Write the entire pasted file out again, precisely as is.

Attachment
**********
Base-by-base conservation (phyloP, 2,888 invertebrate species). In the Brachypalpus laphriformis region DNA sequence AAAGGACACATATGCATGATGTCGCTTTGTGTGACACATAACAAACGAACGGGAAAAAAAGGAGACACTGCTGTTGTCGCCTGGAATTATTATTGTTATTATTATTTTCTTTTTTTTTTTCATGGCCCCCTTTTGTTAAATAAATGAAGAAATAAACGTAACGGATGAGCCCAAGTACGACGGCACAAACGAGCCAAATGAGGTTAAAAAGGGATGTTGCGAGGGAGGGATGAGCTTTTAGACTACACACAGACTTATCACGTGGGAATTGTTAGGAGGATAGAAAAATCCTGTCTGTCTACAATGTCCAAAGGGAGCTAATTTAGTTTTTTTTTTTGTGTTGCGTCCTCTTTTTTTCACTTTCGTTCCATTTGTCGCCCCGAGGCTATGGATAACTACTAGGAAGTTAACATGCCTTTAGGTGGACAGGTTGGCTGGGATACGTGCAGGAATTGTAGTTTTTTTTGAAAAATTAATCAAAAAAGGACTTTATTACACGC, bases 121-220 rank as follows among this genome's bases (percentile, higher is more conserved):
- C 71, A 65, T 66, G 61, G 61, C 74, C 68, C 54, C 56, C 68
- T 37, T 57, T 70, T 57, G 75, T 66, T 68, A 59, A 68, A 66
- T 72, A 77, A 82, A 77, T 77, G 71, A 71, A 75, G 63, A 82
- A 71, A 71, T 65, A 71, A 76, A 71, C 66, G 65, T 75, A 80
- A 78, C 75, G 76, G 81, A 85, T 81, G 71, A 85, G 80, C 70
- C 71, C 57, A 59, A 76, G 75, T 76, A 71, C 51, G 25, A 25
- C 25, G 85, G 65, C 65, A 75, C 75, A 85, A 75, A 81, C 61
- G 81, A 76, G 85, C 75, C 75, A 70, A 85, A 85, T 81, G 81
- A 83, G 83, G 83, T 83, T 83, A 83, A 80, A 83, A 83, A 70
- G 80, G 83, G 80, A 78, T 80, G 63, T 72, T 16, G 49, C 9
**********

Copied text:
Base-by-base conservation (phyloP, 2,888 invertebrate species). In the Brachypalpus laphriformis region DNA sequence AAAGGACACATATGCATGATGTCGCTTTGTGTGACACATAACAAACGAACGGGAAAAAAAGGAGACACTGCTGTTGTCGCCTGGAATTATTATTGTTATTATTATTTTCTTTTTTTTTTTCATGGCCCCCTTTTGTTAAATAAATGAAGAAATAAACGTAACGGATGAGCCCAAGTACGACGGCACAAACGAGCCAAATGAGGTTAAAAAGGGATGTTGCGAGGGAGGGATGAGCTTTTAGACTACACACAGACTTATCACGTGGGAATTGTTAGGAGGATAGAAAAATCCTGTCTGTCTACAATGTCCAAAGGGAGCTAATTTAGTTTTTTTTTTTGTGTTGCGTCCTCTTTTTTTCACTTTCGTTCCATTTGTCGCCCCGAGGCTATGGATAACTACTAGGAAGTTAACATGCCTTTAGGTGGACAGGTTGGCTGGGATACGTGCAGGAATTGTAGTTTTTTTTGAAAAATTAATCAAAAAAGGACTTTATTACACGC, bases 121-220 rank as follows among this genome's bases (percentile, higher is more conserved):
- C 71, A 65, T 66, G 61, G 61, C 74, C 68, C 54, C 56, C 68
- T 37, T 57, T 70, T 57, G 75, T 66, T 68, A 59, A 68, A 66
- T 72, A 77, A 82, A 77, T 77, G 71, A 71, A 75, G 63, A 82
- A 71, A 71, T 65, A 71, A 76, A 71, C 66, G 65, T 75, A 80
- A 78, C 75, G 76, G 81, A 85, T 81, G 71, A 85, G 80, C 70
- C 71, C 57, A 59, A 76, G 75, T 76, A 71, C 51, G 25, A 25
- C 25, G 85, G 65, C 65, A 75, C 75, A 85, A 75, A 81, C 61
- G 81, A 76, G 85, C 75, C 75, A 70, A 85, A 85, T 81, G 81
- A 83, G 83, G 83, T 83, T 83, A 83, A 80, A 83, A 83, A 70
- G 80, G 83, G 80, A 78, T 80, G 63, T 72, T 16, G 49, C 9